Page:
Attacks/Breaches
2/21/2017
12:30 PM
Connect Directly
Twitter
LinkedIn
Google+
RSS
E-Mail
100%
0%

Social Media Impersonators Drive Security Risk

A new pool of research digs into the fraudulent social media accounts, a growing threat to individuals and businesses.

The number of social media impersonators grew 11x between December 2014 and December 2016, a sign of a trend threatening businesses and individuals as fake accounts become easier to create.

This finding comes from new research by social media security firm ZeroFOX, which spent two years digging into impersonators using machine learning, natural language processing, image recognition, and other techniques to gauge similarities between fake and legitimate accounts.

"We were analyzing tactics and techniques, trying to understand their motives for performing different types of attacks," says Mike Raggo, chief research scientist at ZeroFOX.

ZeroFOX gained its insight from about 40,000 brand impersonators across six platforms: Facebook, Twitter, Instagram, LinkedIn, Google+, and Youtube. Nearly 1,000 were analyzed in depth; for some, researchers talked with criminals to learn about goals and methodologies.

Attacks span all platforms but are most popular on Facebook, Twitter, and Google+. Their goals vary, but most involve money. With phishing, Raggo explains, they could be seeking credit card information or social network data so they can hijack accounts and broaden their victim pool.

Impersonators employ several techniques: phishing, adware, malware, fraud, counterfeit merchandise, and "follow farming". Their habits are changing. In this research, Raggo explains, he was surprised to see an increase in impostors claiming to verify accounts.

"We saw a number of impersonators, across a number of different networks, exploiting the verification process," he says. Many claim to verify social media accounts for a price, and collect victims' credentials and credit card information in the process. The verification process varies across social platforms; some require fees and some don't.

Fake promoted ads are another trend to watch, he continues. Impostors create ads prompting users to click through to a malicious site. This was surprising, he continues, because social platforms typically require a vetting process for promoted ads. Impersonators can bypass the vetting process by using real brand logos and similar-looking merchandise.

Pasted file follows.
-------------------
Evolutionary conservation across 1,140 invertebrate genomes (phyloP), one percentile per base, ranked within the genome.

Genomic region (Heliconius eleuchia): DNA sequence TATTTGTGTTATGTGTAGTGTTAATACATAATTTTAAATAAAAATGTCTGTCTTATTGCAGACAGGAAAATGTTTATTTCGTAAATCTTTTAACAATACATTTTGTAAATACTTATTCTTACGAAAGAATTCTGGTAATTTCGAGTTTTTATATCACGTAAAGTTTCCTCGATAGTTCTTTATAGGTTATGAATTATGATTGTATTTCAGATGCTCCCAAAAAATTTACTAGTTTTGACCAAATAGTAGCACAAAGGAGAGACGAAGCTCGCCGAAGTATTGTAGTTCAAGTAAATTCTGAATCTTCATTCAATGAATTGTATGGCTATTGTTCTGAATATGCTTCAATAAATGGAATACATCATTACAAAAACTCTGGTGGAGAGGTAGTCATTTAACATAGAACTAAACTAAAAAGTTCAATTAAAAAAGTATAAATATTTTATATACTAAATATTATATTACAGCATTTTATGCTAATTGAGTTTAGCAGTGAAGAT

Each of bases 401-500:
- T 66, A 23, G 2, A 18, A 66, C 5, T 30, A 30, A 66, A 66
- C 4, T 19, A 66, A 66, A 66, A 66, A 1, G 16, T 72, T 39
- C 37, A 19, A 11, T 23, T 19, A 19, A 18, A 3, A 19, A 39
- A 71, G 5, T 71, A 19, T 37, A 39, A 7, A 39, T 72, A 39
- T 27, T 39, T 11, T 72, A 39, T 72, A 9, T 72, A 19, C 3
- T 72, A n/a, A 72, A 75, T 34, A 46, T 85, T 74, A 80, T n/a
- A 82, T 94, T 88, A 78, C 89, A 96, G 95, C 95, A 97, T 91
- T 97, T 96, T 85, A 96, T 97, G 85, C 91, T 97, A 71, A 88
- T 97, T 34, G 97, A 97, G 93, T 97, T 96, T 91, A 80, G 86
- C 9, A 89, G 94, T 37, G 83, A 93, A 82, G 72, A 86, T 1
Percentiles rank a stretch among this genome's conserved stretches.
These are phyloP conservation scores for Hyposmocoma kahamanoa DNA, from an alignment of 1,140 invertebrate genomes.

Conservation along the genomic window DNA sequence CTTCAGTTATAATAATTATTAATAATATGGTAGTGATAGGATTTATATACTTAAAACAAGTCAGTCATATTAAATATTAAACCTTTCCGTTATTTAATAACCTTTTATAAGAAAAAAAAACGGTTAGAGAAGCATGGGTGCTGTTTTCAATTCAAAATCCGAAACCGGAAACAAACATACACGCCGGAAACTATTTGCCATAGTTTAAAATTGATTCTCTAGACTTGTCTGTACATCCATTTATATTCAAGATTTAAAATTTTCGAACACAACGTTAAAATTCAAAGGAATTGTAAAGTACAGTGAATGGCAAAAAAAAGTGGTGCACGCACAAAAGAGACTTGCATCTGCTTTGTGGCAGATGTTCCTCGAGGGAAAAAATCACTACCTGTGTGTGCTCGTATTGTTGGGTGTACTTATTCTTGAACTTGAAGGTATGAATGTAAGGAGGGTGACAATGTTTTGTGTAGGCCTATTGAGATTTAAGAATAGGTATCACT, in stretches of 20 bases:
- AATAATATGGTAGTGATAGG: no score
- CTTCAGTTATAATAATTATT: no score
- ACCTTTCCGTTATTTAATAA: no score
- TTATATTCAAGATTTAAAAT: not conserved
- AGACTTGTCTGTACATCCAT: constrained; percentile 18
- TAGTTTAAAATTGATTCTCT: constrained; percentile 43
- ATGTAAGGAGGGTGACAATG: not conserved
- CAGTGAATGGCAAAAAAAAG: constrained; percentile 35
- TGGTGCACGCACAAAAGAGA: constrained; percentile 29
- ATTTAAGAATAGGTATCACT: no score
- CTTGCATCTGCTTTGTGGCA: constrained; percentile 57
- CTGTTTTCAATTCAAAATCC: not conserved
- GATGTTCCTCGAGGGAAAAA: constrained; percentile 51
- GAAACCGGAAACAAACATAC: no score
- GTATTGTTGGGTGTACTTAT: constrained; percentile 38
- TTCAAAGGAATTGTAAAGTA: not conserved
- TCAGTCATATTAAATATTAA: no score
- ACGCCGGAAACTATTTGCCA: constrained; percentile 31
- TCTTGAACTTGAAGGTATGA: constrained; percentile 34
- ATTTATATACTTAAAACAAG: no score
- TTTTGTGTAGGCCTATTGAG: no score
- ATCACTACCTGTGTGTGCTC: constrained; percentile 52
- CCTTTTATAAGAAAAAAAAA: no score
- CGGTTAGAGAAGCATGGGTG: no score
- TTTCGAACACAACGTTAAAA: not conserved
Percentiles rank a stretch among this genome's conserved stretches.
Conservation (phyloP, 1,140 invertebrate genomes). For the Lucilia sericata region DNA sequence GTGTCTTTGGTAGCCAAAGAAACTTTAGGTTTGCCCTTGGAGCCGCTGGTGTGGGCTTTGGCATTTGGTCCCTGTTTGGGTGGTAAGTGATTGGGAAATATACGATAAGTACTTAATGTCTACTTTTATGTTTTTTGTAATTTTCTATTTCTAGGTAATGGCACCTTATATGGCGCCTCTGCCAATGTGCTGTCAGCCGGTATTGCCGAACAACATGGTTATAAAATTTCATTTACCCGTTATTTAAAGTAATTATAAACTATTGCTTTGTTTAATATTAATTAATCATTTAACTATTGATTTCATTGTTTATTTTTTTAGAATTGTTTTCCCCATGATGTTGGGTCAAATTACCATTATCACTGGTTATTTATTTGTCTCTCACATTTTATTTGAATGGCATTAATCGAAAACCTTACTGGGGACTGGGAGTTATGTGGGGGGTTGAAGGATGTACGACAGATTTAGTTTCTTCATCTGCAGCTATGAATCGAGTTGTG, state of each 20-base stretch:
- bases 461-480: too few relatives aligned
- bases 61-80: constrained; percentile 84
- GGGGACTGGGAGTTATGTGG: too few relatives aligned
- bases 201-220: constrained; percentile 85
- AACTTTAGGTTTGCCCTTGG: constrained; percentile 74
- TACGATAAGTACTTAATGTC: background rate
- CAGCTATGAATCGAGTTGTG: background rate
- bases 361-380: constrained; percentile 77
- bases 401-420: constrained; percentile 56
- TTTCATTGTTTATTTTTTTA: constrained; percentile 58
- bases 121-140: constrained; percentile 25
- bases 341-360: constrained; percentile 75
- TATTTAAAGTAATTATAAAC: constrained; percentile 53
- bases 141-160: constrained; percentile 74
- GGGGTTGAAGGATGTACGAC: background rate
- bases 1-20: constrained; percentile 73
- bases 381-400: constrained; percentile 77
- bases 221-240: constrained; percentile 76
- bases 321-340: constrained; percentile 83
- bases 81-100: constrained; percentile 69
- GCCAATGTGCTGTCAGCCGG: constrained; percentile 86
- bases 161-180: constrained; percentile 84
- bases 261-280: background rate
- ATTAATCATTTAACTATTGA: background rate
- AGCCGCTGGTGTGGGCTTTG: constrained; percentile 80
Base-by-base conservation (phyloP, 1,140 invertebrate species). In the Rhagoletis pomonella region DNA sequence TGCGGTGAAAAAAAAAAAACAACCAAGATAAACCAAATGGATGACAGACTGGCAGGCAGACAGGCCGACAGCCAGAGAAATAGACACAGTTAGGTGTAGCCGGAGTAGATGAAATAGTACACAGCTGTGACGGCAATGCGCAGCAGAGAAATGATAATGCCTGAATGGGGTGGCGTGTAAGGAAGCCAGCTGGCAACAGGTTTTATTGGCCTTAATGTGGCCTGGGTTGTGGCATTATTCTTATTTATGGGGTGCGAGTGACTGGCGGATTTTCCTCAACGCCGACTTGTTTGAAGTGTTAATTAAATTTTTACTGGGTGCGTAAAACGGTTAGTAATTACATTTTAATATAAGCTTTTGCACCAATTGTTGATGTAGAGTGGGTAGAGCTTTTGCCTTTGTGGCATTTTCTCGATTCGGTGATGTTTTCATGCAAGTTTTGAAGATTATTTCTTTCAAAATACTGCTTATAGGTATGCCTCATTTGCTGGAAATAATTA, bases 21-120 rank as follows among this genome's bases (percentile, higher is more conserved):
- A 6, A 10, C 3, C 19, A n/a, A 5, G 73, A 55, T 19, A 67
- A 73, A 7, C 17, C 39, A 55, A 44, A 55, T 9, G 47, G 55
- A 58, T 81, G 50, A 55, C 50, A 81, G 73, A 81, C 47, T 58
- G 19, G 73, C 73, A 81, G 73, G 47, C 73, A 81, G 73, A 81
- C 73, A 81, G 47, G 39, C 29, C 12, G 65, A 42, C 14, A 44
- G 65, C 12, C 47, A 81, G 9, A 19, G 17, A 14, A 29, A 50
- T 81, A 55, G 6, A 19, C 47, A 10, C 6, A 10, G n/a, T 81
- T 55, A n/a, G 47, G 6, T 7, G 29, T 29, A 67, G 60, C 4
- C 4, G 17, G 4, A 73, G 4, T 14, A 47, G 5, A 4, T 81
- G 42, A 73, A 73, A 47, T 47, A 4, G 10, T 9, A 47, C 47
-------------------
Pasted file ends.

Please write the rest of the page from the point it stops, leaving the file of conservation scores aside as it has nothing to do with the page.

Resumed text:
The creation of successful fake accounts takes time and expertise. Many impersonators set up their accounts long before they attack, garner followers, then change their information before they weaponize the account. They continue adopting new names over time to avoid getting caught.

"We saw a lot of impersonator accounts were set up weeks or months in advance," says Raggo. "A lot of accounts had been set up for some time to build a following. Then they change multiple times, transcending multiple accounts or companies over time."

There are several ways impostors try to trick unsuspecting users. They employ link shortening so unsuspecting victims have no idea they're getting phished. They use cropped, flipped, or altered images from legitimate brands to make their false advertising seem real.

This research highlights an interesting challenge for businesses as they figure out how to stay secure in the age of social media. Most organizations are equipped to handle phishing, malicious links, and malware in email -- but how are they positioned to handle social media?

"This is more than a perimeter and endpoint issue," he says. "This is a problem within the cloud, outside the business networks." Perimeter and endpoint security can help squash some of these threats, but they can't tackle all attacks from social media impostors.